New research by Columbia Business School says that in spite of talking a good game regarding careful research for a marketing plan, CMOs depend on historical data and a wing and a prayer. Ad Age’s Jack Neff summarizes, “The state of the art remains surprisingly primitive, according to the survey, in which half of respondents didn’t include any financial outcome when defining marketing ROI, and 22% use the most basic measure — brand awareness — to gauge marketing ROI without necessarily determining even whether the awareness is positive.” Read more. Neff points out that marketing effectiveness metrics these days aren’t so effective, so maybe they can’t be blamed?

Mobile Ad P-Word

More Platforms – Flurry, which provides a range of mobile capabilities from analytics to monetization, announced on Friday Flurry AppSpot, claiming it as “the first data-powered app advertising platform.” Flurry and many others are driving deeper into the mobile ad space (mobile web and app) with targeting solutions as the limitations around the mobile, targeting cookie present challenges to marketers who are ready to spend more – but lack effective segmentation. Read Flurry’s release. Flurry says that it’s ready to help mobile publishers with sales services, yield optimization and free ad serving.

Facebook Premium Yield

BlinQ Media CEO Dave Williams discusses “Why Facebook is abandoning ‘likes’ for Sponsored Stories” on iMedia Connection. He writes, “The new emphasis on turning posts into ads will encourage more users to interact with brands’ most engaging content. Sponsored Stories will piggyback on that to drive even more engagement, consumer influence, and interaction, and at the same time help to improve Facebook’s yield. Sponsored Stories yield an average effective CPM premium of 60 percent, and advertiser results can far outperform that premium, so the shift to this strategy makes great sense.” Read more.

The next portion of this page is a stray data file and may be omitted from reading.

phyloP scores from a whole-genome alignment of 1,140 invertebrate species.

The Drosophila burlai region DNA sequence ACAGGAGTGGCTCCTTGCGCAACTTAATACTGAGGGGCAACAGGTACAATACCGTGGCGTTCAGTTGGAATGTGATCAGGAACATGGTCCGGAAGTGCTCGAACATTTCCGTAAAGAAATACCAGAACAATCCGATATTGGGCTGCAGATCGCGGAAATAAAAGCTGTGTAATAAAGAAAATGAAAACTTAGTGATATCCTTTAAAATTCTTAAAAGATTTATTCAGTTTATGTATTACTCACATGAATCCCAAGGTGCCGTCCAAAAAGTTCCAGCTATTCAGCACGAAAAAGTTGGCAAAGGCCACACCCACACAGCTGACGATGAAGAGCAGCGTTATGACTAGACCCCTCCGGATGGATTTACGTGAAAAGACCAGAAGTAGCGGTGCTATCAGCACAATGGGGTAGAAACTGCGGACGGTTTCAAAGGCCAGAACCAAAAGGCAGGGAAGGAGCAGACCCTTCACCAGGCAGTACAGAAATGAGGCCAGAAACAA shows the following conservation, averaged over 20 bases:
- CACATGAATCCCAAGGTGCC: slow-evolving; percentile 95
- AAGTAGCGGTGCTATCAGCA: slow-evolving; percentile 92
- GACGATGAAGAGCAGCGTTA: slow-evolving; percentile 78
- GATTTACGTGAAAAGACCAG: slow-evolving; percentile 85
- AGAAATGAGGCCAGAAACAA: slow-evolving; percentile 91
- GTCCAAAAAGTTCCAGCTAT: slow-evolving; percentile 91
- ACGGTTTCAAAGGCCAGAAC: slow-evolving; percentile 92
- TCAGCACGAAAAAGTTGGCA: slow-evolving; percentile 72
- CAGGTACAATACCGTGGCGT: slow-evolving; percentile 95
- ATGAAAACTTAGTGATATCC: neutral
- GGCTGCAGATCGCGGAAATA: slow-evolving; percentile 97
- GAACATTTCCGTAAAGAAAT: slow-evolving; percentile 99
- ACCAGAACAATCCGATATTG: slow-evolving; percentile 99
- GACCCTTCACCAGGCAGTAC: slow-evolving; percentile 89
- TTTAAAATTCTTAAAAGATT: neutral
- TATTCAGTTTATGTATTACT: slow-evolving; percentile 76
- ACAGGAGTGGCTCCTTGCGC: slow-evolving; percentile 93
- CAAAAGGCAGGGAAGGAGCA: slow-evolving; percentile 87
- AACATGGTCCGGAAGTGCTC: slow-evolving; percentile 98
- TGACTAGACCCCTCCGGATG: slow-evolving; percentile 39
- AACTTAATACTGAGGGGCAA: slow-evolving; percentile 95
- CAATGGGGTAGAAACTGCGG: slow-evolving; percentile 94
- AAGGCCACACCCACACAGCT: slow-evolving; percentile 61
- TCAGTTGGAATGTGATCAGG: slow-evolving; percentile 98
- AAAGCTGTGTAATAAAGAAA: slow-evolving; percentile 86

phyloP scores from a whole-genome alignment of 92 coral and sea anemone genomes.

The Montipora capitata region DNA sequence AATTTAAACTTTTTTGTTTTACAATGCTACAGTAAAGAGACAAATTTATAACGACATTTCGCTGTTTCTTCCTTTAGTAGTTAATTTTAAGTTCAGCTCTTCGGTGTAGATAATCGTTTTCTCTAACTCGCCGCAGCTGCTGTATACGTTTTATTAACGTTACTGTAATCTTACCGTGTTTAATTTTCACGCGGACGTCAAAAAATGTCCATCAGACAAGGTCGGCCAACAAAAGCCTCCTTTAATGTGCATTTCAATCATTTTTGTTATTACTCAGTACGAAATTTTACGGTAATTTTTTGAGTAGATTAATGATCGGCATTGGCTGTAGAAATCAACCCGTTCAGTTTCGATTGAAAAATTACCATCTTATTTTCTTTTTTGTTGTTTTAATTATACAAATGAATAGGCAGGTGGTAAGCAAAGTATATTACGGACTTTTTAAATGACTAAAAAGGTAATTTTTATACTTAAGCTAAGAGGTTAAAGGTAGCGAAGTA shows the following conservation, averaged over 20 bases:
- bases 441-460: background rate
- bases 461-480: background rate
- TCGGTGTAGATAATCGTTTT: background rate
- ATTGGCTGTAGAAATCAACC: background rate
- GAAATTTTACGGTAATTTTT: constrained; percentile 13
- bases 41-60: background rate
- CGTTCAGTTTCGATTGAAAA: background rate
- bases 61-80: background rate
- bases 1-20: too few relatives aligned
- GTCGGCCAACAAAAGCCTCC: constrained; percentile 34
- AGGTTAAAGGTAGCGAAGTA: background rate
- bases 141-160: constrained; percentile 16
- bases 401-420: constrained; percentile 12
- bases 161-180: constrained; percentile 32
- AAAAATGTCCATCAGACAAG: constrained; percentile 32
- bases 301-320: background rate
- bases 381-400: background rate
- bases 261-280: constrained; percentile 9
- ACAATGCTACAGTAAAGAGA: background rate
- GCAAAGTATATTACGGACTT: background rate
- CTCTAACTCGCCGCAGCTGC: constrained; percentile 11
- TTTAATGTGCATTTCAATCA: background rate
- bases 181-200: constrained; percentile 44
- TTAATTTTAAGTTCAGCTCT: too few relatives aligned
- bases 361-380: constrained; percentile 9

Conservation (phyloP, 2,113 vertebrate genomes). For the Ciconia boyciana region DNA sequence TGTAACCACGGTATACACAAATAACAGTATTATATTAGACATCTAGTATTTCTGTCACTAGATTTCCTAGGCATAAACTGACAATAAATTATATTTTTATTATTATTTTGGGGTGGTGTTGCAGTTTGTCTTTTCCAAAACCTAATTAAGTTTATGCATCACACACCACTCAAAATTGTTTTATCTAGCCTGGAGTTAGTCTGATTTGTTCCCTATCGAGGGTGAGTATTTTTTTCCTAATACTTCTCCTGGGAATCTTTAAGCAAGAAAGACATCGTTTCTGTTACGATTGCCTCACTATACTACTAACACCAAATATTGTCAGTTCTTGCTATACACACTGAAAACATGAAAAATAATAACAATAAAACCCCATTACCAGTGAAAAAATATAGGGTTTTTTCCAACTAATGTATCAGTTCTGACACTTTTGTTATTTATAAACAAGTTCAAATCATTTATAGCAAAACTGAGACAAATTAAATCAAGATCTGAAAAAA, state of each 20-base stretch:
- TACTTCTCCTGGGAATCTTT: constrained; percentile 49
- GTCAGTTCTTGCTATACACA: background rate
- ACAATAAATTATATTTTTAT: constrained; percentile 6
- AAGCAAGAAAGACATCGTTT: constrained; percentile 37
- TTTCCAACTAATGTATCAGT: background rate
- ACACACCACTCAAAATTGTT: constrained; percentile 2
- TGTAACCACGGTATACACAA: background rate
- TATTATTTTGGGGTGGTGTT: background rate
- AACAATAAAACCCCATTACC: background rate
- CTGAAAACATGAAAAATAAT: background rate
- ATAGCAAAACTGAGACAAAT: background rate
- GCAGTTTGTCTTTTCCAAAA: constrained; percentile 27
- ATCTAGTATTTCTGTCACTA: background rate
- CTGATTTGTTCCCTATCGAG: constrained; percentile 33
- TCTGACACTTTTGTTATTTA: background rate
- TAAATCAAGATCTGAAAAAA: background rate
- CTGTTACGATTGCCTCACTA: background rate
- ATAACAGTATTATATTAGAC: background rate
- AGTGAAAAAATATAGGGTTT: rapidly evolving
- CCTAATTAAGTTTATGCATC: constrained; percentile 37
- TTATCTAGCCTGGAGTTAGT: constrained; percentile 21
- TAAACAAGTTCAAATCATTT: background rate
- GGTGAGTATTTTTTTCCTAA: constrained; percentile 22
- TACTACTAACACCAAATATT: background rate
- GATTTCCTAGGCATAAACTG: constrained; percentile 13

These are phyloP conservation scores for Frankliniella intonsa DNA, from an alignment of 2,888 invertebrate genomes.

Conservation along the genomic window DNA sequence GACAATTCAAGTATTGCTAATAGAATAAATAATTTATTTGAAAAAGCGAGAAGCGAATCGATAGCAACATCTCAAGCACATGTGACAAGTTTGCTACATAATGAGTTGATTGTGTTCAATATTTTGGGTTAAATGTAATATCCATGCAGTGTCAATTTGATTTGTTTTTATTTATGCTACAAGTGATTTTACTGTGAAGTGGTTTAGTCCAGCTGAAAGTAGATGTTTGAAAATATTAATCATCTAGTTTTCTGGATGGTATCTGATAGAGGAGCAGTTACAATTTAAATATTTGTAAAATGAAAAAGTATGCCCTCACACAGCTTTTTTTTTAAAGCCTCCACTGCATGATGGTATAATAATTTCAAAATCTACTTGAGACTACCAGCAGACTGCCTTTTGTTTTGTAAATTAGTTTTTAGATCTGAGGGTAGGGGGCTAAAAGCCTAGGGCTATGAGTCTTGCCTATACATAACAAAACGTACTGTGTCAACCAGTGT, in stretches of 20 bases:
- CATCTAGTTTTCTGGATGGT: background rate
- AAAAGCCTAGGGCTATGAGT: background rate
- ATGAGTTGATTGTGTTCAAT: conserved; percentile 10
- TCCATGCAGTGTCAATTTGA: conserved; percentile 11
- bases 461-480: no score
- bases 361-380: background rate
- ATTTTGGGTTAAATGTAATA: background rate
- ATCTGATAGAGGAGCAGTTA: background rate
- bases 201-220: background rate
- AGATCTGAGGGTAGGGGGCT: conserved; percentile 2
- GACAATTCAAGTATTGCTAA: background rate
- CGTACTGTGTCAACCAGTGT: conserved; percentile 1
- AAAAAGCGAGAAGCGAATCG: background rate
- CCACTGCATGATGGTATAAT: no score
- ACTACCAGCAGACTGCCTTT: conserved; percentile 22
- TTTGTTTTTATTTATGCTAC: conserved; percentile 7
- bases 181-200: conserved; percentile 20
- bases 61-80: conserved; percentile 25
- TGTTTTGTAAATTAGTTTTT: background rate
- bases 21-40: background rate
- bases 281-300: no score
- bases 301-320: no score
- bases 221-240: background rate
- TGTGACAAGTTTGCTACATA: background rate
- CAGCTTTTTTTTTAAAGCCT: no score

The Google Network

Google’s content creation efforts are paying off through partners on YouTube says The New York Times. “By introducing a layer of content closer to television than home video, YouTube believes, it will attract a steadier stream of viewers and advertisers, and the company is spending more than $100 million to help develop the channels,” writes The NYT’s Ben Sisario. Read it. Is this the beginning of the YouTube cable effort?

Crowdsourcing The Performance Agency

Facebook and search PPC marketplace Trada (AdExchanger Q&A 2010) was featured in The Business Insider late last week as the startup’s CEO Niel Robertson offered up some stats to TBI regarding the crowdsourced contractors who implement campaigns through the Trada system: “‘We now have a number of contractors making $65,000 a year and two making $200,000 a year,’ says Robertson. Trada itself takes a 25 percent cut. This isn’t an Amazon Mechanical Turk knock off, either. Most of the contractors are in the United States.” Read more. And, see the company’s indoor beach and tiki bar.

But Wait. There’s More!

Enjoying this content?

Sign up to be an AdExchanger Member today and get unlimited access to articles like this, plus proprietary data and research, conference discounts, on-demand access to event content, and more!

Join Today!